Varietals from around the world can complement flavors from south of the border
Long articles ― even books ― have been written on pairing wine with French food, but exciting matches for Mexican food have been given short shrift: We drink beer.
This is pretty understandable. Beer tastes good with a lot of Mexican dishes. The fact is, however, what many of us think of as Mexican cuisine is really Tex-Mex food: simple combinations of refried beans and meat smothered in melted cheese, then doused with enough hot sauce to fool your mouth into believing you’re eating something more complex. Tex-Mex evolved in the southwestern United States by necessity ― the resourceful creation of immigrant ranch workers who had little access to the array of chilies, vegetables, meats, and fish they had enjoyed in Mexico. In all its humbleness, it demanded a no-frills drink ― beer, not wine.
But authentic Mexican food is every bit as complex and nuanced as the great cuisines of Europe. Moreover, it’s not so much patently hot as it is vividly seasoned.
All of this became clear to me last November at the 1999 Worlds of Flavor Conference devoted to the regional cuisines of Mexico, organized by the Culinary Institute of America at Greystone in Napa Valley. In a tasting session on pairing wine with Mexican dishes, we found some startlingly delicious matches.
“Wine is the human race’s most refined beverage,” said conference chairman Rick Bayless, acclaimed cookbook author and chef-owner of Frontera Grill and Topolobampo in Chicago. “So I’m committed to pairing it with real Mexican food, which is both sophisticated and elegant.”
Bayless’s insights, the conference, and my own subsequent experiments have left me with three guiding principles for great pairings.
1. The most successful wines are fresh, sleek, and crisp with acidity. Good white choices include Sauvignon Blanc, Pinot Grigio (also known as Pinot Gris), dry Riesling, and Albariño, a crisp, citrusy knockout from northwestern Spain that’s phenomenal with green tomatillo-chili sauces. Acidity, however, isn’t the exclusive domain of white wines. High-acid reds include Spanish Riojas (based on the Tempranillo grape), Italian Chiantis (based on Sangiovese), and Pinot Noir.
2. A second group includes wines with a plush, thick, jammy mouth-feel. Soft, juicy Zinfandels with massive fruit flavors can be sensational with earthy red chile adobo sauces, and supersupple Shirazes and Shiraz blends from Australia, with deep berry flavors, can cushion robust seasonings. If you’re not a lover of such powerhouses, try a simple, overtly fruity beaujolais (made from the red grape Gamay); since it’s often served chilled, it’s refreshing with highly seasoned dishes.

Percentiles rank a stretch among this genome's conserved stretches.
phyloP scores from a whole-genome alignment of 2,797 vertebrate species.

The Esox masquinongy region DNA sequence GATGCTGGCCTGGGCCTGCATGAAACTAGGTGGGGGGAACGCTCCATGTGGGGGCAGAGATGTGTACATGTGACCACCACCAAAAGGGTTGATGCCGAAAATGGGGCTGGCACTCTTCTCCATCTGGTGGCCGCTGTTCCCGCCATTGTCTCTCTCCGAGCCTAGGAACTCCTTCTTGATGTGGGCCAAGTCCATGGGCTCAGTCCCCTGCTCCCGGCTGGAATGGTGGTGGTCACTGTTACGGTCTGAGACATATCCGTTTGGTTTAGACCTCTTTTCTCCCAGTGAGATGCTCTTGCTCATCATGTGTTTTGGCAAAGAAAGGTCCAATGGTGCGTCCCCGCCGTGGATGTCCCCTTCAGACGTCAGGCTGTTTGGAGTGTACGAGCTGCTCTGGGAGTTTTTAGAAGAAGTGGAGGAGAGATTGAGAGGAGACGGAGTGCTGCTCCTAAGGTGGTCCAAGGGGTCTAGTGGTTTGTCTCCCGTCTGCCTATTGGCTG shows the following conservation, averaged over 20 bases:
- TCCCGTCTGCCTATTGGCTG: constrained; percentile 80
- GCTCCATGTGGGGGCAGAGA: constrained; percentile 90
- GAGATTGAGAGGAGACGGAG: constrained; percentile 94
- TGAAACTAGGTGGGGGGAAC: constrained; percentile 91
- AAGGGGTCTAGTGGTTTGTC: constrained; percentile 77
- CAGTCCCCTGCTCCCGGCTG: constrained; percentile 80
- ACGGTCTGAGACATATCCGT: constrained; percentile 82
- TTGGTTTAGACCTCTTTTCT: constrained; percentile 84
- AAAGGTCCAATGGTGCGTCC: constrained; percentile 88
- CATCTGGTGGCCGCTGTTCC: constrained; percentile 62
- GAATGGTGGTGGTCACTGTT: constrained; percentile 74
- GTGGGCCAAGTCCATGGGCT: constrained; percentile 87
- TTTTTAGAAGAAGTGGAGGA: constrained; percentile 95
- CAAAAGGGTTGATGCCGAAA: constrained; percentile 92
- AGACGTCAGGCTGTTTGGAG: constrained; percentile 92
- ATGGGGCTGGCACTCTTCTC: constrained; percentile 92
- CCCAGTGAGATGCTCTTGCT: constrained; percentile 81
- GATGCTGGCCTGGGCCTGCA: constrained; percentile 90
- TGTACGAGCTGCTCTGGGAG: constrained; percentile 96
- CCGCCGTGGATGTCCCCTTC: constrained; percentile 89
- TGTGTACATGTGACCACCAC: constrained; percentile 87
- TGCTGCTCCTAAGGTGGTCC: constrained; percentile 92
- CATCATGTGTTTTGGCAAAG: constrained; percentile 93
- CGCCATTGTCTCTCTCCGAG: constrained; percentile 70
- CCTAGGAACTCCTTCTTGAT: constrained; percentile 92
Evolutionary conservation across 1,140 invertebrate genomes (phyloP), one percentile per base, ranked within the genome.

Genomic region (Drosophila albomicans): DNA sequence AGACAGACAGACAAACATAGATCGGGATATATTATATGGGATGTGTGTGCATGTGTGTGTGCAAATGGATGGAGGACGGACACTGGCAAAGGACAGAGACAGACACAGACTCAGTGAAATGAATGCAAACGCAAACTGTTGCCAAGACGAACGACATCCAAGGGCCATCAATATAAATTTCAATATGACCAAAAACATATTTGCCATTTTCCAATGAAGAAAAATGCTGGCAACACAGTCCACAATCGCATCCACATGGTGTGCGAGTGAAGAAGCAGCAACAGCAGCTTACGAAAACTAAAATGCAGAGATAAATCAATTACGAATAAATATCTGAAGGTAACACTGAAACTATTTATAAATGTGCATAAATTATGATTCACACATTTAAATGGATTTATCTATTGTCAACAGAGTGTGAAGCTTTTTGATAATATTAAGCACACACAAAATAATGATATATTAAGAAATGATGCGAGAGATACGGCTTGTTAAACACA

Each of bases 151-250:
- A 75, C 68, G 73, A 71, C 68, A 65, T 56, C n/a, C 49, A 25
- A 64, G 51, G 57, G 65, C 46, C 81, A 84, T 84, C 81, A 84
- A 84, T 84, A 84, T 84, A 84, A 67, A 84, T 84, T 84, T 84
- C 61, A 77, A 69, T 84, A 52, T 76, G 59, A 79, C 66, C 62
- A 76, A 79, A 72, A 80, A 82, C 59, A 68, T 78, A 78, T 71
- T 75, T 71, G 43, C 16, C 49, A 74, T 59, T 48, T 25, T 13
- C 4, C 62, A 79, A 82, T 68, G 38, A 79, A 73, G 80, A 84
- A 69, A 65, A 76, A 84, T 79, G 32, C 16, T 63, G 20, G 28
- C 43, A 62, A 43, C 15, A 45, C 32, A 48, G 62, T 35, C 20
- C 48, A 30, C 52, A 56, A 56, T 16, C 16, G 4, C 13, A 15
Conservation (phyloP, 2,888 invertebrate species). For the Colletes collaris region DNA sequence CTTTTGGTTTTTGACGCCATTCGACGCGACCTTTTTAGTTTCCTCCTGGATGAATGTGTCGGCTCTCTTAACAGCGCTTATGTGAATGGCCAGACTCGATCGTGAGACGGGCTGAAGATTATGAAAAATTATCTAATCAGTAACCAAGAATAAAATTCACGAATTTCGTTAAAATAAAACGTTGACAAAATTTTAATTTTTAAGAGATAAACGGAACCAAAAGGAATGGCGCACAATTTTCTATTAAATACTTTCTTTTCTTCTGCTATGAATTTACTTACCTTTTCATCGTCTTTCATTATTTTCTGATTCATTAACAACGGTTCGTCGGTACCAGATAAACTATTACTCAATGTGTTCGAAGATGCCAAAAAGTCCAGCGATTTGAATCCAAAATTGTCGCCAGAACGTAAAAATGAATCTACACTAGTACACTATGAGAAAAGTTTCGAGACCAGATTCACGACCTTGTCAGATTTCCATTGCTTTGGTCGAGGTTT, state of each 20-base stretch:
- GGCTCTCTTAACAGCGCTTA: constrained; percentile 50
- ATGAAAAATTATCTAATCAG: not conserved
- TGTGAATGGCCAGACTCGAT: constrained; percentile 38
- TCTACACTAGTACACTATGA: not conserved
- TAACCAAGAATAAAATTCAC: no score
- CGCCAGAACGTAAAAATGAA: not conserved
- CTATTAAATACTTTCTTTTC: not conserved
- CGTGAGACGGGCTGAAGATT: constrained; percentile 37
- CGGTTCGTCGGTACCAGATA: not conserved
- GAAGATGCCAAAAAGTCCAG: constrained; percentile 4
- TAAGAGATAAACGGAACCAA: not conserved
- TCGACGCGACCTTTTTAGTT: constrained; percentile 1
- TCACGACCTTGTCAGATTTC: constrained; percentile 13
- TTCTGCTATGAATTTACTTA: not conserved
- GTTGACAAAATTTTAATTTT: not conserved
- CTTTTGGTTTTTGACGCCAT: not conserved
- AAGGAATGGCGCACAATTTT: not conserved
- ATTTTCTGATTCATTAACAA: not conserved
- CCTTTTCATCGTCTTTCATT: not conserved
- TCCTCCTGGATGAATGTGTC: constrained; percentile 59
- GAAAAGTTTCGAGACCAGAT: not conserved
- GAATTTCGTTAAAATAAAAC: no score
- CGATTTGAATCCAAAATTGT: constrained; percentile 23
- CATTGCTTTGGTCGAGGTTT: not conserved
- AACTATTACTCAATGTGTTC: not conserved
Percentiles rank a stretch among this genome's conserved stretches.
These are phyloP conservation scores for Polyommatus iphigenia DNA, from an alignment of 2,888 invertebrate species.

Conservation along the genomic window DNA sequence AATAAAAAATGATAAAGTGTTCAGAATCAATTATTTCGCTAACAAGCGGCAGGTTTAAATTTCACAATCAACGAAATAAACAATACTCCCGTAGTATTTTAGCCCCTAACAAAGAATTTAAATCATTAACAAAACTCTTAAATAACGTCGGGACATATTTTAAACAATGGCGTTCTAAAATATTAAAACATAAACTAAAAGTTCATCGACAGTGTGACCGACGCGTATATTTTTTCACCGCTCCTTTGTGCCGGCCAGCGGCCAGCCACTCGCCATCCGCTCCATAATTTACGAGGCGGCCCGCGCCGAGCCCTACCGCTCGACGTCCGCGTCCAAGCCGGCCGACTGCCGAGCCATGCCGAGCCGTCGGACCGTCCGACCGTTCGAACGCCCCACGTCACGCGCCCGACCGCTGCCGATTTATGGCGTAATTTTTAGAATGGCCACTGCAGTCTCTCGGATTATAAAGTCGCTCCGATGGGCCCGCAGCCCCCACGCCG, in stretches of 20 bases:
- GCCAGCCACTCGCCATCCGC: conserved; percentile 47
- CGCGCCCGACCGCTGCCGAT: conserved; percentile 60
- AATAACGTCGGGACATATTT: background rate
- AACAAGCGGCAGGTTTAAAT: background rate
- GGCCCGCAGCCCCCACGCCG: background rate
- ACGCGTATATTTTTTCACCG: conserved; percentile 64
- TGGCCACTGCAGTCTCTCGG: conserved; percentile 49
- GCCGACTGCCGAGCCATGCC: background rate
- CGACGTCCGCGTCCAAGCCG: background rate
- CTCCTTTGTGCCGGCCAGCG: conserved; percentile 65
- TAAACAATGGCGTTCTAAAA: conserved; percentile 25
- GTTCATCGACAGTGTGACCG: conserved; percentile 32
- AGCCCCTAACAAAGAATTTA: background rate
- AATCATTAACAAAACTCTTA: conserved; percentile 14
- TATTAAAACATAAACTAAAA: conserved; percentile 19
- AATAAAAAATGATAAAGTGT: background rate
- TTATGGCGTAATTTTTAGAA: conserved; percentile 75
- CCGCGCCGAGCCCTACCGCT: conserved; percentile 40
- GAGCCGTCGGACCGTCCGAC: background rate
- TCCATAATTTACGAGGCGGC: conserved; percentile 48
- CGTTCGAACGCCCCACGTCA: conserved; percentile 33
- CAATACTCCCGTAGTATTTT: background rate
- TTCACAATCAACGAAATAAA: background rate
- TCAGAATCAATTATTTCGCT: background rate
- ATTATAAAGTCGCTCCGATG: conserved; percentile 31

3. Avoid Chardonnay. Its typical oaky, toasty character fights with bold, complex Mexican flavors, and the wine ends up tasting coarse and bitter. Cabernet Sauvignon and Merlot don’t fare much better. Both have a lot of tannin, and when tannin hits the flavor of chilies, it sets your mouth on fire and you miss all the complexities of the food.
Tuck these guidelines away and experiment without fear. Accompany our recipes from Tijuana and Ensenada with a couple of wines. You’ll be glad you saved the beer for another time.
SUNSET’S STEAL OF THE MONTH: Fetzer “Home Ranch” Zinfandel 1997 (California), $9. A spicy, smoky Zinfandel with hints of blackberry and cherry preserves.
Bonny Doon Pacific Rim Dry Riesling, $10. Sharp and sleek, with light yet bold citrus flavors.
Chateau St. Jean “La Petite Étoile” Fumé Blanc 1998 (Russian River Valley, CA), $14. A snazzy, snappy Sauvignon Blanc with bright herb and lemon flavors.
J Pinot Gris 1997 (Russian River Valley), $16. Elegant lemon cream pie flavors. Just right for refined seafood dishes.
Villa Maria Private Bin Sauvignon Blanc 1999 (Marlborough, New Zealand), $12. Because of their green herb flavors, New Zealand Sauvignon Blancs work beautifully with green chili sauces and guacamole.
Beringer Zinfandel 1998 (North Coast, CA), $12. Classic jammy Zinfandel flavors evocative of black cherries.
DuBoeuf Beaujolais Villages 1999 (Beaujolais, France), $8. Very fruity, with flavors reminiscent of grenadine and blueberry syrup. A great foil for spiciness.
Vinicola del Priorat Ònix 1998 (Priorat, Spain), $10. With its big, juicy core of cherries, this Spanish wine is a bargain.
Wolf Blass Shiraz 1997 (South Australia), $12. A terrific, supple Shiraz with the flavor of chocolate-covered cherries. A wonderful match for mole dishes.